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149 F.

3d 192


Belki Maria VASQUEZ DE REYES, Appellant.
No. 97-7328.

United States Court of Appeals,

Third Circuit.
Argued Dec. 11, 1997.
Decided July 8, 1998.

Patricia Schrader-Cooke (argued), Office of Federal Public Defender,

Christiansted, St. Croix, U.S. Virgin Islands, for Appellant.
David L. Atkinson (argued), Office of the United States Attorney,
Christiansted, St. Croix, U.S. Virgin Islands, for Appellee.
Before: SLOVITER, STAPLETON and MANSMANN, Circuit Judges.
SLOVITER, Circuit Judge.

Appellant Belki Maria Vasquez De Reyes appeals her conviction for marriage
fraud, 8 U.S.C. 1325(b) (1991) (now codified at 1325(c)), contending that
illegally secured evidence was erroneously admitted. Ms. De Reyes argues that
the district court erred by admitting, under the inevitable discovery doctrine,
testimonial evidence acquired as a result of an unlawful stop. We have
jurisdiction under 28 U.S.C. 1291. Our review of the factual findings is for
clear error, and our review of the district court's application of a legal standard
is plenary. See United States v. Herrold, 962 F.2d 1131, 1136 (3d Cir.1992).I

The relevant facts are undisputed. In November 1996, agents from the
Immigration and Naturalization Service operating in the Virgin Islands received
a tip from an informant that three female illegal aliens would be in Maxi's Bar
in Christiansted on the island of St. Croix of the United States Virgin Islands to
sell fraudulent numbers for permanent residency cards (or "green cards"). The

three women were described with minimal characteristics as follows: one had
red hair; another was short and "hefty" with brown hair; the third was named
Carmen. The INS officers had no other details about the women.

INS agents Thomas Annello and Alec Lee proceeded to the bar where Annello
encountered Ms. De Reyes, a native of the Dominican Republic, who
proceeded to walk away. Annello instructed Lee to stop Ms. De Reyes, a stop
the district court found was illegal because there was insufficient cause. In that
connection, it is noted that when the issue arose Annello testified Ms. De Reyes
appeared to have a reddish tint to her hair, but Lee testified that she had brown
hair. Following the stop, Ms. De Reyes was detained and questioned about her
citizenship. She admitted she was a citizen of the Dominican Republic and
claimed she was legally present in the Virgin Islands under a visa. Ms. De
Reyes asked a friend to fetch her purse from a nearby residence, and was able to
produce papers showing that she was married to Escolastico De Reyes, a
resident of the Virgin Islands, but she was unable to produce a document
showing she was legally present in the United States. Ms. De Reyes was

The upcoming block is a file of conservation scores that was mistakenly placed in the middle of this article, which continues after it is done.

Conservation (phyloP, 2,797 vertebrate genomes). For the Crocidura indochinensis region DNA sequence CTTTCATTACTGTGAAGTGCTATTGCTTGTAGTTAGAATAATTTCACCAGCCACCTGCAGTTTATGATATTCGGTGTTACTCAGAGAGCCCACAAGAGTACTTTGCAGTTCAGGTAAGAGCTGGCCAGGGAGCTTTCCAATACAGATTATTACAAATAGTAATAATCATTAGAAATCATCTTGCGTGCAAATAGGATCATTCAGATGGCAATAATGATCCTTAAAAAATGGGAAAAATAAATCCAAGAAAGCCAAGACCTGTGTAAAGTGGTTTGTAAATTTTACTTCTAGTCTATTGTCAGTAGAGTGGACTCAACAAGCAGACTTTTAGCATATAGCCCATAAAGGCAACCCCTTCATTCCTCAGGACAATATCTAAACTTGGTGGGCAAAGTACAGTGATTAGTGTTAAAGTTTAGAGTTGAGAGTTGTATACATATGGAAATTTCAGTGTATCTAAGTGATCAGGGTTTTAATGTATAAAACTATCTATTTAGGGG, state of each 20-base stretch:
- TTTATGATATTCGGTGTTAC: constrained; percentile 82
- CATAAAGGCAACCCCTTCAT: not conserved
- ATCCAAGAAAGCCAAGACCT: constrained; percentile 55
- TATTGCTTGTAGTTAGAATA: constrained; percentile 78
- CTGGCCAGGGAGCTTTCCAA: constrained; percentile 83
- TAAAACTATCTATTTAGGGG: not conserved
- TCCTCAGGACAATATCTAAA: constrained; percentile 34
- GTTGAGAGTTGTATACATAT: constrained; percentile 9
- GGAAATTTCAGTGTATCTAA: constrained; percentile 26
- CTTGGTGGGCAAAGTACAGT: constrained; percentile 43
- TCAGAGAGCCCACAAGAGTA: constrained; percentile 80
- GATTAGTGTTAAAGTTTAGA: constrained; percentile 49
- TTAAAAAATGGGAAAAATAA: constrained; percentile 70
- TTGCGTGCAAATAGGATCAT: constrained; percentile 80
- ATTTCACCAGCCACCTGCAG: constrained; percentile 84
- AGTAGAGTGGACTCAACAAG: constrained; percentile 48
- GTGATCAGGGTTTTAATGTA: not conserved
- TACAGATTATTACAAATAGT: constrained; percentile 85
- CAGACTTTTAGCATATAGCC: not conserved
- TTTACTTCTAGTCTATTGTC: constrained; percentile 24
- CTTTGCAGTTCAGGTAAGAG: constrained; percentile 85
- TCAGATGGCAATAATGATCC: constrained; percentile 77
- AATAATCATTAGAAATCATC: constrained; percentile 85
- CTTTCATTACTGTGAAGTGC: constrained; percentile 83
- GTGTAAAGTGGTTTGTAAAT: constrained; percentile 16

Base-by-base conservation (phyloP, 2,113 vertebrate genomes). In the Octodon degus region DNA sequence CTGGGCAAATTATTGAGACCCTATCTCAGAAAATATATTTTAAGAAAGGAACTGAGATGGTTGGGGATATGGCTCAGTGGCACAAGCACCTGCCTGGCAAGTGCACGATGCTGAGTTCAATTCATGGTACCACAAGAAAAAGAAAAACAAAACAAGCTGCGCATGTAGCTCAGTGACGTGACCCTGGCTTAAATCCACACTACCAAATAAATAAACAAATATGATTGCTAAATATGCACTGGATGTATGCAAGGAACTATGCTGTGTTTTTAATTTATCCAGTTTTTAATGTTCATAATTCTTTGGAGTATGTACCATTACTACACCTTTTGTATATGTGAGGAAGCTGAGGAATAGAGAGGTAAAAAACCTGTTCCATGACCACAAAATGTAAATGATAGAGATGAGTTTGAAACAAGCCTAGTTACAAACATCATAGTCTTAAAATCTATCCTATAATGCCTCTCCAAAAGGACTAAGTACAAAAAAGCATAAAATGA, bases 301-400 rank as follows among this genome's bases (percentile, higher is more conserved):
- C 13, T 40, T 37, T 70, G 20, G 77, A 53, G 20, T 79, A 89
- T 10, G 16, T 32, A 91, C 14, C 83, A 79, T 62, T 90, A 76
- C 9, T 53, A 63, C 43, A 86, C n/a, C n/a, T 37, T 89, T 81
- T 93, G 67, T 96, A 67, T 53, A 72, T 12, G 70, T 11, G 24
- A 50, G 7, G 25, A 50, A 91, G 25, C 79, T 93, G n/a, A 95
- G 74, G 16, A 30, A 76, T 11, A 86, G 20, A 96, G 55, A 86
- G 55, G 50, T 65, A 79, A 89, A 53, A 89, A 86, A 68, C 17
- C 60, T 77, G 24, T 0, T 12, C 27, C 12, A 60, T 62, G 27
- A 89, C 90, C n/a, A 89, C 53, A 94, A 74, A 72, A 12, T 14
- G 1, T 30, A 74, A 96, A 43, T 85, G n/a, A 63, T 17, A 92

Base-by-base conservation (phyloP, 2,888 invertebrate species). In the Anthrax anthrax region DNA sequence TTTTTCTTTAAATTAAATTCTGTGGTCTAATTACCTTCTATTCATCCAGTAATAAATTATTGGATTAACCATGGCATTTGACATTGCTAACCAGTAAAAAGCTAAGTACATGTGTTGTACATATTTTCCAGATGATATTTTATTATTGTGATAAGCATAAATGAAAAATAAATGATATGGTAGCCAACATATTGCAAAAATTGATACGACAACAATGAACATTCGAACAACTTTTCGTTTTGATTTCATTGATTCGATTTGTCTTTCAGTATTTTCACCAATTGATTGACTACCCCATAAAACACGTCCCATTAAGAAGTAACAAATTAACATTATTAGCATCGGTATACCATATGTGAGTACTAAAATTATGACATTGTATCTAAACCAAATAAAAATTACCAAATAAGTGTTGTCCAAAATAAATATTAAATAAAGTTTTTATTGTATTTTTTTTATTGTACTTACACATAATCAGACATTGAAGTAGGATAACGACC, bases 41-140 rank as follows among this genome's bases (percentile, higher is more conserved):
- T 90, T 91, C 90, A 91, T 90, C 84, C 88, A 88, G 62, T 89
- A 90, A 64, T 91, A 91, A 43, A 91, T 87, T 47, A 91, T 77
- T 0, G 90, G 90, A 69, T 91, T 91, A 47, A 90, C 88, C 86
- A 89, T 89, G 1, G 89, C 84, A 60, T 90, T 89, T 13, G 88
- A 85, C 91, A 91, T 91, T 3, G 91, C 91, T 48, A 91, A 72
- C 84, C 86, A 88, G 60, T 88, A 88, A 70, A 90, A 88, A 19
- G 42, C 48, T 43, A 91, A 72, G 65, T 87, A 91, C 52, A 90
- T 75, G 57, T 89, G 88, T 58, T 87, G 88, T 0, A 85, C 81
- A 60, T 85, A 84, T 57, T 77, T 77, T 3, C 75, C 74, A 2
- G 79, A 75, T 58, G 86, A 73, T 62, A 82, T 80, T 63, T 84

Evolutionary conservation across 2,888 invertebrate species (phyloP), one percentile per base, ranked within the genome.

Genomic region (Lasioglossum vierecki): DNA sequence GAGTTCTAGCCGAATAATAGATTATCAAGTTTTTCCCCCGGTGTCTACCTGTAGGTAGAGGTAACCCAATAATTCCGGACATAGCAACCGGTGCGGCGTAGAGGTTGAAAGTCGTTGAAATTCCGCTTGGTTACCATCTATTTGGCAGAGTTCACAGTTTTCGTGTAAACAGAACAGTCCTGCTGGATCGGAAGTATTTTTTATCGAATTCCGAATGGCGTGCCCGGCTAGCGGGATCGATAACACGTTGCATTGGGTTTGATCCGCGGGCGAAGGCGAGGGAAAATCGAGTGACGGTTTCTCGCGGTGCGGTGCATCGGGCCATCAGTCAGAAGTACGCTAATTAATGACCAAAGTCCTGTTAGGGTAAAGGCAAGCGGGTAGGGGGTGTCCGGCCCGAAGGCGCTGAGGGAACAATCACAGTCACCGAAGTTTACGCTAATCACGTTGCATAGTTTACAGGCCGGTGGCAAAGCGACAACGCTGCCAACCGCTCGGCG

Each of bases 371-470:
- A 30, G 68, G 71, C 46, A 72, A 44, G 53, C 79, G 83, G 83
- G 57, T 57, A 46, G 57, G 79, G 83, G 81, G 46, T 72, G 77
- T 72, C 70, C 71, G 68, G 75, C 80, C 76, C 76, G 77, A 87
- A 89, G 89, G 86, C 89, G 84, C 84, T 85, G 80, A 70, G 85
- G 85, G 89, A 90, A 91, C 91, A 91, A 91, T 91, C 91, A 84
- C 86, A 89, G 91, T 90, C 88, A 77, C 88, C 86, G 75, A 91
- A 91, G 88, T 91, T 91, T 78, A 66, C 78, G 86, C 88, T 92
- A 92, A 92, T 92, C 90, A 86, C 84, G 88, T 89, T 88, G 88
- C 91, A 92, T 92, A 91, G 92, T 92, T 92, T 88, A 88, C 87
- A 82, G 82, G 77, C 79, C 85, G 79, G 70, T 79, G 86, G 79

transported first to INS headquarters but when she was unable to contact her
husband, she was transported by INS to a correctional facility where she was
incarcerated overnight.

The next morning Escolastico De Reyes arrived at INS headquarters looking

for his wife. When he was questioned by Agent Annello about his marriage, he
maintained that Ms. De Reyes was in fact his wife. However, Annello then
visited Escolastico De Reyes' home, where he observed very few articles of
women's clothing, a fact which led him to question whether Ms. De Reyes did
live there. Then Escolastico De Reyes' mother told Annello that Ms. De Reyes
did not live with Escolastico, following which Escolastico De Reyes confessed
that the De Reyes marriage was a fraud that had been established to enable Ms.
De Reyes to obtain a permanent resident card.

When Ms. De Reyes was confronted with the information about her husband's
confession and the visit by the INS to his home, she conceded the fraudulent
nature of the marriage, and signed a written confession to having committed
marriage fraud.

Ms. De Reyes entered a conditional plea pursuant to Fed.R.Crim.P. 11(a)(2)

and filed a motion to suppress all evidence of items and statements taken from
her and obtained pursuant to the stop outside the bar on the basis that the INS
agents lacked reasonable suspicion to hold and question her. The district court
granted the motion to suppress because it found the evidence was the fruit of an
unlawful stop that was unsupported by reasonable suspicion under the Fourth

Amendment. The district court explained that the reasonable suspicion standard
was not met in light of the agents' contradictory testimony regarding Ms. De
Reyes' hair color and the fact that Ms. De Reyes failed to match even the
sketchy description given by the informant. That finding is not challenged on